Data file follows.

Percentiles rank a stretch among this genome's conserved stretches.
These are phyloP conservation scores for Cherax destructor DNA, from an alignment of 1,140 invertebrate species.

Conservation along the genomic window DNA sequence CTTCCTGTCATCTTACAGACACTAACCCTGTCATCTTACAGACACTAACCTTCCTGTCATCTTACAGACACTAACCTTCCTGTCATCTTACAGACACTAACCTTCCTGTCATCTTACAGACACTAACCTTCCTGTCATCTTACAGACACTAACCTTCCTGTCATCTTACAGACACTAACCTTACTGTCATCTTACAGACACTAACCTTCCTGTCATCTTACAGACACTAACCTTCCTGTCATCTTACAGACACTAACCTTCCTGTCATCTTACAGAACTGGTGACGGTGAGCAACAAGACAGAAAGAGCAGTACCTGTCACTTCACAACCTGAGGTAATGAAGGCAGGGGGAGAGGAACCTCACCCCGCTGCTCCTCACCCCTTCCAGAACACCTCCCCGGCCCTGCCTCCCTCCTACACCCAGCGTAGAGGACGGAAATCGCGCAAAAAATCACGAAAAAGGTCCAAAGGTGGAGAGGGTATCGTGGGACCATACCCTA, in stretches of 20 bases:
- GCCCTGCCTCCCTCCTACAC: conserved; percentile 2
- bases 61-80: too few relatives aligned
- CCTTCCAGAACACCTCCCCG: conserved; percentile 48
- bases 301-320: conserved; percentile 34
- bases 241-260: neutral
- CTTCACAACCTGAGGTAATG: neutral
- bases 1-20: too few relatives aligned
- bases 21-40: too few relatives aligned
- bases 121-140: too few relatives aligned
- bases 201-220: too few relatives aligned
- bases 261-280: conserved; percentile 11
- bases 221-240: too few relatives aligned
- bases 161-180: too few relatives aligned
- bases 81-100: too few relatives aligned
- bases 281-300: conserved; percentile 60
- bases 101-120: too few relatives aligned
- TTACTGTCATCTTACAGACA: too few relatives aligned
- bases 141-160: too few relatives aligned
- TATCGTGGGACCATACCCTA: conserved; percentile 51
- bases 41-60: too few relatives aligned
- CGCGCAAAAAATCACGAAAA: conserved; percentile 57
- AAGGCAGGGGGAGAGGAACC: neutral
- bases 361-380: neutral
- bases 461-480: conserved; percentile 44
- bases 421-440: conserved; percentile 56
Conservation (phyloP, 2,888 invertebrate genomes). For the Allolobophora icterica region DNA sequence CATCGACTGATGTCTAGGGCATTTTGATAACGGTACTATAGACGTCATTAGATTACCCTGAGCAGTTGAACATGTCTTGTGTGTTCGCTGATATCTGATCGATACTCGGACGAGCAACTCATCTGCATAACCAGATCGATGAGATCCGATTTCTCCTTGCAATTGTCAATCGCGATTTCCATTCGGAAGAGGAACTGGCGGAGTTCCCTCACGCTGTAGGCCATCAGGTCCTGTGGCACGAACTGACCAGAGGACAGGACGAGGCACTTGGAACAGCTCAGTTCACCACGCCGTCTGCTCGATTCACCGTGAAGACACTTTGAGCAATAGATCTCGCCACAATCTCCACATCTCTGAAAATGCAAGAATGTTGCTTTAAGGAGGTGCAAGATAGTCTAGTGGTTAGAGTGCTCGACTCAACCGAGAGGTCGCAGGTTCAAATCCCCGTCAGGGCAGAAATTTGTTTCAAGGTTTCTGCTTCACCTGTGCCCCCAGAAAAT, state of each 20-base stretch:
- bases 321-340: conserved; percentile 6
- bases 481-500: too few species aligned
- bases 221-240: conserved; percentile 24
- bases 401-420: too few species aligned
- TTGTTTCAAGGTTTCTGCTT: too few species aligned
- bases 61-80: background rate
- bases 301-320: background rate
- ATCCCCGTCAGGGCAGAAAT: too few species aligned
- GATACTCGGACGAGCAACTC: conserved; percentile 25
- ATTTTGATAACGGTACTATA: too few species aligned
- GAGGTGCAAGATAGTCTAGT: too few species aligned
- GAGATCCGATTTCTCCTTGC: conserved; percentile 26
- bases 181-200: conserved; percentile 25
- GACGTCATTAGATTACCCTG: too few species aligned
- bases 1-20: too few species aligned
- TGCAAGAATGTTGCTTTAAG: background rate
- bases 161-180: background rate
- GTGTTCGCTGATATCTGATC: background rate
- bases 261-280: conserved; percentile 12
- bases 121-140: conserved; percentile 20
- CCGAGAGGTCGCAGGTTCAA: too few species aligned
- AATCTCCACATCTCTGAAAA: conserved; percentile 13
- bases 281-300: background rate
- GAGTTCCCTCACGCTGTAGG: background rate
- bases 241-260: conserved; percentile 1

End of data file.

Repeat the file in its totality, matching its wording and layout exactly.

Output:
Percentiles rank a stretch among this genome's conserved stretches.
These are phyloP conservation scores for Cherax destructor DNA, from an alignment of 1,140 invertebrate species.

Conservation along the genomic window DNA sequence CTTCCTGTCATCTTACAGACACTAACCCTGTCATCTTACAGACACTAACCTTCCTGTCATCTTACAGACACTAACCTTCCTGTCATCTTACAGACACTAACCTTCCTGTCATCTTACAGACACTAACCTTCCTGTCATCTTACAGACACTAACCTTCCTGTCATCTTACAGACACTAACCTTACTGTCATCTTACAGACACTAACCTTCCTGTCATCTTACAGACACTAACCTTCCTGTCATCTTACAGACACTAACCTTCCTGTCATCTTACAGAACTGGTGACGGTGAGCAACAAGACAGAAAGAGCAGTACCTGTCACTTCACAACCTGAGGTAATGAAGGCAGGGGGAGAGGAACCTCACCCCGCTGCTCCTCACCCCTTCCAGAACACCTCCCCGGCCCTGCCTCCCTCCTACACCCAGCGTAGAGGACGGAAATCGCGCAAAAAATCACGAAAAAGGTCCAAAGGTGGAGAGGGTATCGTGGGACCATACCCTA, in stretches of 20 bases:
- GCCCTGCCTCCCTCCTACAC: conserved; percentile 2
- bases 61-80: too few relatives aligned
- CCTTCCAGAACACCTCCCCG: conserved; percentile 48
- bases 301-320: conserved; percentile 34
- bases 241-260: neutral
- CTTCACAACCTGAGGTAATG: neutral
- bases 1-20: too few relatives aligned
- bases 21-40: too few relatives aligned
- bases 121-140: too few relatives aligned
- bases 201-220: too few relatives aligned
- bases 261-280: conserved; percentile 11
- bases 221-240: too few relatives aligned
- bases 161-180: too few relatives aligned
- bases 81-100: too few relatives aligned
- bases 281-300: conserved; percentile 60
- bases 101-120: too few relatives aligned
- TTACTGTCATCTTACAGACA: too few relatives aligned
- bases 141-160: too few relatives aligned
- TATCGTGGGACCATACCCTA: conserved; percentile 51
- bases 41-60: too few relatives aligned
- CGCGCAAAAAATCACGAAAA: conserved; percentile 57
- AAGGCAGGGGGAGAGGAACC: neutral
- bases 361-380: neutral
- bases 461-480: conserved; percentile 44
- bases 421-440: conserved; percentile 56
Conservation (phyloP, 2,888 invertebrate genomes). For the Allolobophora icterica region DNA sequence CATCGACTGATGTCTAGGGCATTTTGATAACGGTACTATAGACGTCATTAGATTACCCTGAGCAGTTGAACATGTCTTGTGTGTTCGCTGATATCTGATCGATACTCGGACGAGCAACTCATCTGCATAACCAGATCGATGAGATCCGATTTCTCCTTGCAATTGTCAATCGCGATTTCCATTCGGAAGAGGAACTGGCGGAGTTCCCTCACGCTGTAGGCCATCAGGTCCTGTGGCACGAACTGACCAGAGGACAGGACGAGGCACTTGGAACAGCTCAGTTCACCACGCCGTCTGCTCGATTCACCGTGAAGACACTTTGAGCAATAGATCTCGCCACAATCTCCACATCTCTGAAAATGCAAGAATGTTGCTTTAAGGAGGTGCAAGATAGTCTAGTGGTTAGAGTGCTCGACTCAACCGAGAGGTCGCAGGTTCAAATCCCCGTCAGGGCAGAAATTTGTTTCAAGGTTTCTGCTTCACCTGTGCCCCCAGAAAAT, state of each 20-base stretch:
- bases 321-340: conserved; percentile 6
- bases 481-500: too few species aligned
- bases 221-240: conserved; percentile 24
- bases 401-420: too few species aligned
- TTGTTTCAAGGTTTCTGCTT: too few species aligned
- bases 61-80: background rate
- bases 301-320: background rate
- ATCCCCGTCAGGGCAGAAAT: too few species aligned
- GATACTCGGACGAGCAACTC: conserved; percentile 25
- ATTTTGATAACGGTACTATA: too few species aligned
- GAGGTGCAAGATAGTCTAGT: too few species aligned
- GAGATCCGATTTCTCCTTGC: conserved; percentile 26
- bases 181-200: conserved; percentile 25
- GACGTCATTAGATTACCCTG: too few species aligned
- bases 1-20: too few species aligned
- TGCAAGAATGTTGCTTTAAG: background rate
- bases 161-180: background rate
- GTGTTCGCTGATATCTGATC: background rate
- bases 261-280: conserved; percentile 12
- bases 121-140: conserved; percentile 20
- CCGAGAGGTCGCAGGTTCAA: too few species aligned
- AATCTCCACATCTCTGAAAA: conserved; percentile 13
- bases 281-300: background rate
- GAGTTCCCTCACGCTGTAGG: background rate
- bases 241-260: conserved; percentile 1